Sure, you won’t convert every single lead in this journey. Not everyone quits smoking. However, the ones at the bottom who make it through end up making habits stick for the long term. This is the lasting change they were looking for, and you, as a marketer, need to get high-ROI, repeat customers.

Still, two questions remain:

  • How do you get a user to move through the stages of your funnel and closer to a purchase?
  • What makes them click an ad, or opt into your newsletter, or start to check out?

This is where the science of motivation comes in …

Behavior Change Model and the Science of Motivation

The second theory we’ll examine — known as the Behavior Change Model — was developed by Dr. BJ Fogg:

BJ Fogg's Behavior Change Model as applied to customer psychology in ecommerce

Fogg’s aim was to explain how human behavior works and why specific actions do or do not occur. The model can help answer burning questions as to why your traffic isn’t converting or why certain products don’t sell as well as others.

Human behavior only happens when motivation, ability, and a trigger converge. When one of those three elements are missing … behavior cannot occur.

Motivation is described as a blend of a sensation (pain versus pleasure), anticipation (hope versus fear), or social belonging (acceptance versus rejection):

  1. Pain
  2. Pleasure
  3. Hope
  4. Fear
  5. Acceptance
  6. Rejection

Any of these motivations or a mix of all six will determine how much someone wants to take an action. Once the motivation is high enough, it must match or exceed their ability.

Ability is the effort required for the action. For example, how much time, training, or money is needed prior to purchase? These ‘requirements’ can creep up as purchasing objections if you don’t do something to minimize their perception.

Lastly, triggers are what prompts a user to take action. Think through all the CTAs, emails, ads, and more you use to trigger the action you want someone to take.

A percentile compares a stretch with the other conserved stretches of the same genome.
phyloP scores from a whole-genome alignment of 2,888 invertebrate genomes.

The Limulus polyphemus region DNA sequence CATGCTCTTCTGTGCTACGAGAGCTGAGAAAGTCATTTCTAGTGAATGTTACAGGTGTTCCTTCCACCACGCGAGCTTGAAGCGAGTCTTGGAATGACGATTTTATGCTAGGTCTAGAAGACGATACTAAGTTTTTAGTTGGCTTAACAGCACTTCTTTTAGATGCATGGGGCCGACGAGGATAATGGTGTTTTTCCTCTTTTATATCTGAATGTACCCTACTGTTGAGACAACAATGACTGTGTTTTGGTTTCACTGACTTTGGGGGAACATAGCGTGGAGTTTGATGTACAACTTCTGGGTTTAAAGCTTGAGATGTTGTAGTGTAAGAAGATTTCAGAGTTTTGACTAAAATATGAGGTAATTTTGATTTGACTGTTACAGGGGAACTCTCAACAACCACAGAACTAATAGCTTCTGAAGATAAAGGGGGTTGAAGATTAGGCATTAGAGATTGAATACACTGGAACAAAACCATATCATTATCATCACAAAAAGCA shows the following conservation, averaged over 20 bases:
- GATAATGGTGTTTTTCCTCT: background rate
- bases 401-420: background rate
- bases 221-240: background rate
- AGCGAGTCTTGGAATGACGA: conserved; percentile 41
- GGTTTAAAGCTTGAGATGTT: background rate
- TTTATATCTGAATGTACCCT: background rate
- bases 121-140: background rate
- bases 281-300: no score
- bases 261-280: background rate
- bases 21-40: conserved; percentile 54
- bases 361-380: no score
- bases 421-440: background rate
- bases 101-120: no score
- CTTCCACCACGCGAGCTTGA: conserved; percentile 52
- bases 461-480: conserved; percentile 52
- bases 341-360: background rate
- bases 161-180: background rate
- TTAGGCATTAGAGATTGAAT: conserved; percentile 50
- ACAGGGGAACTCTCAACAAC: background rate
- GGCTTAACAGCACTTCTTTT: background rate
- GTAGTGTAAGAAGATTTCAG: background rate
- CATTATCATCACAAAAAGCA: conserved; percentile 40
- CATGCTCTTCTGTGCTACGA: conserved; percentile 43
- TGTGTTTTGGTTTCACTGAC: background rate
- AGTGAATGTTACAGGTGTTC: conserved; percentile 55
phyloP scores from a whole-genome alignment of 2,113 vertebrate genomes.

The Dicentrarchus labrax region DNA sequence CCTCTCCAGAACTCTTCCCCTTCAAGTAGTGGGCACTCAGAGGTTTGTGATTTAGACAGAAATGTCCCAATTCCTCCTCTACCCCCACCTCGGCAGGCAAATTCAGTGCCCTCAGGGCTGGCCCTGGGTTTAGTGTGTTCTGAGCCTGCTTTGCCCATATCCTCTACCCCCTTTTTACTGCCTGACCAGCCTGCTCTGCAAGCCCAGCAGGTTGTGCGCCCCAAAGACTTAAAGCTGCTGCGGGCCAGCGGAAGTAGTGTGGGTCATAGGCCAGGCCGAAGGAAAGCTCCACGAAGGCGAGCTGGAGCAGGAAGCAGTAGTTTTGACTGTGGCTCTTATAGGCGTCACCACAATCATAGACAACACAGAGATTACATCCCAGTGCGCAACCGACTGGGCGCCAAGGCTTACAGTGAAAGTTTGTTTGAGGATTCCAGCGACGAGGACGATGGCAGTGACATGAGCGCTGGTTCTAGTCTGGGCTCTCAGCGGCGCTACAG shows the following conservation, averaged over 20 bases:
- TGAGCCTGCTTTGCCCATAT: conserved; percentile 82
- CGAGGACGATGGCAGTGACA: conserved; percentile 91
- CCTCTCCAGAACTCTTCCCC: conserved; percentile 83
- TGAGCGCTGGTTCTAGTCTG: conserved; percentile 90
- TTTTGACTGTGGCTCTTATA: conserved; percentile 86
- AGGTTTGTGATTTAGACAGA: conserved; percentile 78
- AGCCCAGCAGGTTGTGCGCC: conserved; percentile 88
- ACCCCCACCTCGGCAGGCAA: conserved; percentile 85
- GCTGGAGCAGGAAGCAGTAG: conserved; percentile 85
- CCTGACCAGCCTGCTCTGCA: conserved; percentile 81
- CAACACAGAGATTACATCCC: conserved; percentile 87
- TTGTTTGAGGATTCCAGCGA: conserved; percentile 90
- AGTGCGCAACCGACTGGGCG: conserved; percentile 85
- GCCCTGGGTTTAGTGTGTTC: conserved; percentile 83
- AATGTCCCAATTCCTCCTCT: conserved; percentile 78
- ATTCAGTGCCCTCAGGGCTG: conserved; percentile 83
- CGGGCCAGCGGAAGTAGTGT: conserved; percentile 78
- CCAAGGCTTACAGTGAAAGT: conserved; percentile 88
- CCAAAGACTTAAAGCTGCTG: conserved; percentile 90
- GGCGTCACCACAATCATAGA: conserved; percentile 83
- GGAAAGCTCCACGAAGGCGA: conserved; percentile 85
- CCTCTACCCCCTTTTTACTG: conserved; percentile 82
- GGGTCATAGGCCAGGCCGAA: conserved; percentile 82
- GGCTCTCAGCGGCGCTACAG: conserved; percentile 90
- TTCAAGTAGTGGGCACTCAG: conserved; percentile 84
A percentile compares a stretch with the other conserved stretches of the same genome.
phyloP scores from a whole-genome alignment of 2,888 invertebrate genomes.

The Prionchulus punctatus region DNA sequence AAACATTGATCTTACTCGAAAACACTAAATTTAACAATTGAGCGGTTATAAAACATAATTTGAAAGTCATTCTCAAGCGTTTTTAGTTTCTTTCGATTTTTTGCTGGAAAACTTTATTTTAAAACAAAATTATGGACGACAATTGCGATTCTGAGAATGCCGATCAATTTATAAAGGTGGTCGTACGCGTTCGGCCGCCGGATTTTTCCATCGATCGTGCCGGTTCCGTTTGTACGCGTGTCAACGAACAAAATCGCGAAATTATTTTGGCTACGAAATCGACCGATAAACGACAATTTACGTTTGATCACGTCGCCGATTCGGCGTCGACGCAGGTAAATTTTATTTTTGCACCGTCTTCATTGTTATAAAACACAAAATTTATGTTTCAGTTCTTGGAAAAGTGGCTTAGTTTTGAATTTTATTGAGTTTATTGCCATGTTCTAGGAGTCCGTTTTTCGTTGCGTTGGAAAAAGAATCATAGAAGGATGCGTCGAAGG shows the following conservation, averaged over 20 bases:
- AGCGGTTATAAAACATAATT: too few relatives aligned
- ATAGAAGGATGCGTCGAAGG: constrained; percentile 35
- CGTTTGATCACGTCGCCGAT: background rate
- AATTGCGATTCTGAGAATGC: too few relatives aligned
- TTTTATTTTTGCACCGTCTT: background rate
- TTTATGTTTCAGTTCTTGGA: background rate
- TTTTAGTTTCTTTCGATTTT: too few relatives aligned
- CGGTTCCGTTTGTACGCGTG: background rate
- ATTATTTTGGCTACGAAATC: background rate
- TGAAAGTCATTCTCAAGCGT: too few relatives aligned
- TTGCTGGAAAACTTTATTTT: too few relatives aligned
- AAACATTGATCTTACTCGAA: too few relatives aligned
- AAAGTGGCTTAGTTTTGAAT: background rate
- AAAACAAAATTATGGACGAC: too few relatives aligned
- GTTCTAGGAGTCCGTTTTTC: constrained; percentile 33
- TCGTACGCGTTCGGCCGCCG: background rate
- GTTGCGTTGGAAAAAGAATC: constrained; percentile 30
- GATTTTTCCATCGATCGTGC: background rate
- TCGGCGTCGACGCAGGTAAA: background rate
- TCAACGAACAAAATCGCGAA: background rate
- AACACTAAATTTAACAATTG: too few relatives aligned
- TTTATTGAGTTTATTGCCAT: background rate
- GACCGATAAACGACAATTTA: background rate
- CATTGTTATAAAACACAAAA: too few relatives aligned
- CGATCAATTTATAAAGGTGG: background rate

Here’s an example of how the three main elements might apply to Tesla.

Customer psychology in Tesla ad

The motivation for buying a Tesla is pretty high. That’s obvious. People want to be the star of the show and to find social inclusion. This is how people build their identity. They buy into what they believe in. In this case, they care about the environment and are futurists.

Tesla aligns their triggers with these motivations. There are countless press mentions almost daily, from both car aficionados and mainstream media, about Tesla’s superiority or Elon Musk’s genius.

But, what about ability? That price tag is steep for the majority of people in the world, meaning ability for most is on the low end of the spectrum. Not everyone can afford to spend over $130,000 on a car.

So what is Tesla doing?

They’ve already conquered the high-end of the market to establish an aspirational brand that means something.

Now, they’re expanding into the lower-end of the market to increase the ability of people everywhere to purchase. They’re taking strides to minimize or reduce objections as much as possible.

But let’s do an experiment:

Customer Psychology In Ecommerce: Behavior Change In The Digital Age

What if Elon Musk gave you a steep discount? Do you think you’d be more likely to buy one?

Under that condition, the motivation, ability, and triggers would line up perfectly for a much larger audience. Add in some financing terms and there’s almost no reason not to buy. Whether this makes sense for them as a business or not, that’s a different question.

To put this into practical terms, the red line on Fogg Model represents whether an action takes place or not. Below the line and it fails. Above it, the action happens.

Customer Psychology In Ecommerce: Behavior Change In The Digital Age

If you have triggers — e.g., offers — that don’t succeed, then there is a disconnect between motivation and ability.

A prime example of aligned motivation, ability, and triggers was implemented by Sheplers on Black Friday. They wanted to capitalize on high motivations and already had the triggers in place. But one critical component was missing from the equation.